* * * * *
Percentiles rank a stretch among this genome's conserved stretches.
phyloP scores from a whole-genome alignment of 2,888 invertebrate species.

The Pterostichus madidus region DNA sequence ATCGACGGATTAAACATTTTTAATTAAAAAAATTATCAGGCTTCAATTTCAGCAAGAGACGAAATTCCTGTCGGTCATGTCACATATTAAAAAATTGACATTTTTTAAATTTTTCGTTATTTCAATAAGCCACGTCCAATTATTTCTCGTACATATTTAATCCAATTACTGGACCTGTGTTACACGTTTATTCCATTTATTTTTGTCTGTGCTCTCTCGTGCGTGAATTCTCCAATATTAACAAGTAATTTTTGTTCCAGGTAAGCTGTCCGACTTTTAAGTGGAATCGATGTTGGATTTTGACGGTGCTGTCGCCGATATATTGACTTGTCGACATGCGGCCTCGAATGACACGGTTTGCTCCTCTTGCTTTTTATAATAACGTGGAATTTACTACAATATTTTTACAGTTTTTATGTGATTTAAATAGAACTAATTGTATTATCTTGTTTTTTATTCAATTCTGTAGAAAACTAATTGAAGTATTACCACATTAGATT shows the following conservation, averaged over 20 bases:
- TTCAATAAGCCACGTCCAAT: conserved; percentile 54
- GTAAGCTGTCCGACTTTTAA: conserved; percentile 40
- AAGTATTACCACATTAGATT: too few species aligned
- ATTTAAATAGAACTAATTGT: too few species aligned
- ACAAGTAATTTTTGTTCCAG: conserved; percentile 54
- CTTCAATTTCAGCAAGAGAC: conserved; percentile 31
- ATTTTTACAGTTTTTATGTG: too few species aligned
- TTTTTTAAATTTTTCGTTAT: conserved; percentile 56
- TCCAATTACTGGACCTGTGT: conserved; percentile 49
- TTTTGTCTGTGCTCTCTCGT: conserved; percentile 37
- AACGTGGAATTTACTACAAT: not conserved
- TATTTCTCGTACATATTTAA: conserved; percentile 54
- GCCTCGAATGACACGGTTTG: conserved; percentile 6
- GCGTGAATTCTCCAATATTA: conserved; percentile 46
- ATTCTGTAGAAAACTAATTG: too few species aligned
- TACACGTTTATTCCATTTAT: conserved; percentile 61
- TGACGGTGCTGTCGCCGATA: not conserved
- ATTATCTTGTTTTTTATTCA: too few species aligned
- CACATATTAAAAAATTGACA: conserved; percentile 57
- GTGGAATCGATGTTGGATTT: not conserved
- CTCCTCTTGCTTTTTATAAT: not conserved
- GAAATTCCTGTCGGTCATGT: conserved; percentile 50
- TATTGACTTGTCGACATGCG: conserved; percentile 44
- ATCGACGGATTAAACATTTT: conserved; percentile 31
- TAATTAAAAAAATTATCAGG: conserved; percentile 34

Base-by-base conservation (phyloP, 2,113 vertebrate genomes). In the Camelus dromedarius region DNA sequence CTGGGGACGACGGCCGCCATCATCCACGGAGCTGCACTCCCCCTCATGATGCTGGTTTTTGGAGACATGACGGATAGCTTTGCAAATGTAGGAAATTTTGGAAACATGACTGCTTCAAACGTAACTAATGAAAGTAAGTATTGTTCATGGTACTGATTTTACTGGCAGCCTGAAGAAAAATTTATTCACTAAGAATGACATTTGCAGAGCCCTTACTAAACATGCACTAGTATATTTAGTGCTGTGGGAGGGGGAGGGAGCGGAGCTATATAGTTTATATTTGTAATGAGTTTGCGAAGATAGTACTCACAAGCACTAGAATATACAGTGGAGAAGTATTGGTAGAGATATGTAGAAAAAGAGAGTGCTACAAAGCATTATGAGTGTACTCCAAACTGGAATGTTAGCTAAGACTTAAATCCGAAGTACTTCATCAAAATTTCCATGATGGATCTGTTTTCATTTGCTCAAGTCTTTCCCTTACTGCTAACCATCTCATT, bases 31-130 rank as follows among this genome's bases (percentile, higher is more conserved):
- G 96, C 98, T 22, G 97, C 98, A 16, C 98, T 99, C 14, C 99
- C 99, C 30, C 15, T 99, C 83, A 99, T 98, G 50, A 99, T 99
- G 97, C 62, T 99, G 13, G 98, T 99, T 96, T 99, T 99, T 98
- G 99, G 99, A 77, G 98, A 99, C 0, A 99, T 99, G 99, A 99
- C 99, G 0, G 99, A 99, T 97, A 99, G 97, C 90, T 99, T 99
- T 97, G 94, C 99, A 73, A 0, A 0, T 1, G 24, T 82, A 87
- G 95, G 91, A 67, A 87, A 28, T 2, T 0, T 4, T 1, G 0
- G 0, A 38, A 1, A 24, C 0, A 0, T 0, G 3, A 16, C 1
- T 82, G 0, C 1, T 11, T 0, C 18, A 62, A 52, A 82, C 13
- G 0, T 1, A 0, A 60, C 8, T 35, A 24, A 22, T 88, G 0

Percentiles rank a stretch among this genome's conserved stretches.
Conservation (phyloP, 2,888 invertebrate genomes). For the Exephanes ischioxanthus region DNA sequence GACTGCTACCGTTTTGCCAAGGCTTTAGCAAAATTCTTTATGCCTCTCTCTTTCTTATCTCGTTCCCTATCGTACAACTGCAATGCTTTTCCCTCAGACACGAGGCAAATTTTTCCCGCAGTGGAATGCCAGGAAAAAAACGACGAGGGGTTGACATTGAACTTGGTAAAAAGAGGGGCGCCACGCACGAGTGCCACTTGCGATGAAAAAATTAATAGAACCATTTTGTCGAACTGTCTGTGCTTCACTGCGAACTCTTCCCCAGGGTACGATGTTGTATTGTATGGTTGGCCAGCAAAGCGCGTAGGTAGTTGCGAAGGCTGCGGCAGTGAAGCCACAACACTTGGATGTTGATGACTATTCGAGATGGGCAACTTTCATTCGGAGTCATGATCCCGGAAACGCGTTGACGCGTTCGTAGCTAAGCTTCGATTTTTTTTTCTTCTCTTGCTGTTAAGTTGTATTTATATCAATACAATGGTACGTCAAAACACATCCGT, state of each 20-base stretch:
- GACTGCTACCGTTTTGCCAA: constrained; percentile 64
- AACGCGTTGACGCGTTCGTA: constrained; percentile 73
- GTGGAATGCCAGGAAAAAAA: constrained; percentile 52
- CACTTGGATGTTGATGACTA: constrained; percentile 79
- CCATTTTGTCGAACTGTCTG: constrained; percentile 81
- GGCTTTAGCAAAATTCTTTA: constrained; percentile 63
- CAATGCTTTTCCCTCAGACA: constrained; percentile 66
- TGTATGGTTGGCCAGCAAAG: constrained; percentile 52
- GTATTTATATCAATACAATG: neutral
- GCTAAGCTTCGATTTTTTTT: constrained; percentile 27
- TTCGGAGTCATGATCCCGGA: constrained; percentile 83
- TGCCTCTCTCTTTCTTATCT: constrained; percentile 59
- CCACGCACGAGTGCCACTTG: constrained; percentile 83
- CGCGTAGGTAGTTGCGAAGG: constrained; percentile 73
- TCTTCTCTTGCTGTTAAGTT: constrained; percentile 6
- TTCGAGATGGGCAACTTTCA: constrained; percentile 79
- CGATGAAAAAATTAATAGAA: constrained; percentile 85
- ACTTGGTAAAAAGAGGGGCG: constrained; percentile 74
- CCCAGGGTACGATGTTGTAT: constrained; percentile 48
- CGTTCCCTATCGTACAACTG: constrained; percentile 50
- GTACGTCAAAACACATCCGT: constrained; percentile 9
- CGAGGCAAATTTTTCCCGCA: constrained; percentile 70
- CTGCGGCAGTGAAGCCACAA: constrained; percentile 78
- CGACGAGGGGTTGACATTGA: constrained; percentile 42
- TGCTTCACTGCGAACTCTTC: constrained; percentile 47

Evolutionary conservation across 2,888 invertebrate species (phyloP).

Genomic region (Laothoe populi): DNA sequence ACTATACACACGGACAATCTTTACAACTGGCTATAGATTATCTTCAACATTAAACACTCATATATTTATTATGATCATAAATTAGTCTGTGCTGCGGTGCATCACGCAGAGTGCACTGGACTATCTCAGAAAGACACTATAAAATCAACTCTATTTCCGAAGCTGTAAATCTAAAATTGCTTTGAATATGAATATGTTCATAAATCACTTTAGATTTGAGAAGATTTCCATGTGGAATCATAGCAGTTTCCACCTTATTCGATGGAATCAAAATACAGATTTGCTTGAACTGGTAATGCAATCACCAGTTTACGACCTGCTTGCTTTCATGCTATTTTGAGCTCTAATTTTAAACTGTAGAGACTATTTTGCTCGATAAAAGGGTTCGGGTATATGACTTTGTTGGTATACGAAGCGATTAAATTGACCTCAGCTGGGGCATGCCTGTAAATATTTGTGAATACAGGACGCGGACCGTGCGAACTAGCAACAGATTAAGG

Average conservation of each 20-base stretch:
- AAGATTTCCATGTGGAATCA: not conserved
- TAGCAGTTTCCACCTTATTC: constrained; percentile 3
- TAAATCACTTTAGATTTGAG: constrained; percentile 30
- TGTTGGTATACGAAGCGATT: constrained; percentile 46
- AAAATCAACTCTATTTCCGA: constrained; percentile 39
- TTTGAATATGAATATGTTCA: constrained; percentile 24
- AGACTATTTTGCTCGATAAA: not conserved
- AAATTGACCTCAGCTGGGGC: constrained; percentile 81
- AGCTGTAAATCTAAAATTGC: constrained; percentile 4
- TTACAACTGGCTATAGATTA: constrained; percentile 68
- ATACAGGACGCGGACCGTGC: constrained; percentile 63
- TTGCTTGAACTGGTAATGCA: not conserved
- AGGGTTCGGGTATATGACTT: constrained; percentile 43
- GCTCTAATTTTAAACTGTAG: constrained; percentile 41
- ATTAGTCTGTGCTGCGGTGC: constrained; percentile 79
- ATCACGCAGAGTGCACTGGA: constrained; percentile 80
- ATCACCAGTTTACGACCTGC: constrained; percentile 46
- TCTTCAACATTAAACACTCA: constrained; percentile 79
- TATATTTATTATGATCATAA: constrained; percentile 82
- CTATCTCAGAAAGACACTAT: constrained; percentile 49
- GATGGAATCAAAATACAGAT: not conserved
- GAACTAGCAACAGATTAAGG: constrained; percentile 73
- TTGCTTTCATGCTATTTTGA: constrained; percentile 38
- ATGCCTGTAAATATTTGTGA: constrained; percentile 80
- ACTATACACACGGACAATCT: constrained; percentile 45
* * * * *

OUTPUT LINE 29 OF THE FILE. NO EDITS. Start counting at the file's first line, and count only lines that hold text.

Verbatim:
Base-by-base conservation (phyloP, 2,113 vertebrate genomes). In the Camelus dromedarius region DNA sequence CTGGGGACGACGGCCGCCATCATCCACGGAGCTGCACTCCCCCTCATGATGCTGGTTTTTGGAGACATGACGGATAGCTTTGCAAATGTAGGAAATTTTGGAAACATGACTGCTTCAAACGTAACTAATGAAAGTAAGTATTGTTCATGGTACTGATTTTACTGGCAGCCTGAAGAAAAATTTATTCACTAAGAATGACATTTGCAGAGCCCTTACTAAACATGCACTAGTATATTTAGTGCTGTGGGAGGGGGAGGGAGCGGAGCTATATAGTTTATATTTGTAATGAGTTTGCGAAGATAGTACTCACAAGCACTAGAATATACAGTGGAGAAGTATTGGTAGAGATATGTAGAAAAAGAGAGTGCTACAAAGCATTATGAGTGTACTCCAAACTGGAATGTTAGCTAAGACTTAAATCCGAAGTACTTCATCAAAATTTCCATGATGGATCTGTTTTCATTTGCTCAAGTCTTTCCCTTACTGCTAACCATCTCATT, bases 31-130 rank as follows among this genome's bases (percentile, higher is more conserved):